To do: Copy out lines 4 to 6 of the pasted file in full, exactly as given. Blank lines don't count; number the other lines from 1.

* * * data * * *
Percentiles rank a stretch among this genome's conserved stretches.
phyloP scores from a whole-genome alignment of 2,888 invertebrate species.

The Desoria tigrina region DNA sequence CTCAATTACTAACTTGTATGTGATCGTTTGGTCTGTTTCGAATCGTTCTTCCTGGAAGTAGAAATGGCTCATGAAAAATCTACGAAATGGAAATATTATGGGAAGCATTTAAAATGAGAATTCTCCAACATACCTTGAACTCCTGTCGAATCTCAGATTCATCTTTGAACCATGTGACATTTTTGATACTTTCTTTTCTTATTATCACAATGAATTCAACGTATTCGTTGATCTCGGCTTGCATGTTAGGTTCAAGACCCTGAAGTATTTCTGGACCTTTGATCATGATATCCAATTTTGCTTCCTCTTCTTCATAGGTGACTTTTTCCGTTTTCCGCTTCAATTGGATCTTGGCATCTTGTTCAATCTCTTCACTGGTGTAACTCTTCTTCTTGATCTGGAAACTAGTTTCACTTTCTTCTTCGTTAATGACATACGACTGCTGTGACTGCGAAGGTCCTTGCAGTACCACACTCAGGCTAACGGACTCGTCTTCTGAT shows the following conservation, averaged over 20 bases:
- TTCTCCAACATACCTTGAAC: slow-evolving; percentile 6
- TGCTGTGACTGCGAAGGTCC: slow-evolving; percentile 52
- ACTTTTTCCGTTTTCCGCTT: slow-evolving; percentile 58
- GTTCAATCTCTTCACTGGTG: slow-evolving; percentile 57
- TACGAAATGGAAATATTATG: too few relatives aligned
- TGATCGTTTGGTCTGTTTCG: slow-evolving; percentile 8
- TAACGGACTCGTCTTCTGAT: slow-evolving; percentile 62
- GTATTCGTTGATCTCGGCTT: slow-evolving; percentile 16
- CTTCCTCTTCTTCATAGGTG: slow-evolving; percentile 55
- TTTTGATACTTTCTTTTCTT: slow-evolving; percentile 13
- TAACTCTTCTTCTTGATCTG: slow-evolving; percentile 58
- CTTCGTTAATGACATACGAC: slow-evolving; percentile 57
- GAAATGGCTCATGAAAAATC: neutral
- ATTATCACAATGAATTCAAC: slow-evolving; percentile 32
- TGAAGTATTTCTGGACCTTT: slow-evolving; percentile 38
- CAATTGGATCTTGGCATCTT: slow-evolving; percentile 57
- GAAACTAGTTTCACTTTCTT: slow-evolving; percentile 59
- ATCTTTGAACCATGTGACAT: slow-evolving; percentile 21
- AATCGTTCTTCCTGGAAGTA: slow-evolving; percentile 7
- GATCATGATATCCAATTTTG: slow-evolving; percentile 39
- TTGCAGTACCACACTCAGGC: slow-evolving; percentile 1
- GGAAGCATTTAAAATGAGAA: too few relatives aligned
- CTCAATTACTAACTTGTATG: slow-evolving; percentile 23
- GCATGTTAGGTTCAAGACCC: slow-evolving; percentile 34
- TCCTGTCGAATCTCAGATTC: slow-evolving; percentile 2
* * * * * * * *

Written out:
- TTCTCCAACATACCTTGAAC: slow-evolving; percentile 6
- TGCTGTGACTGCGAAGGTCC: slow-evolving; percentile 52
- ACTTTTTCCGTTTTCCGCTT: slow-evolving; percentile 58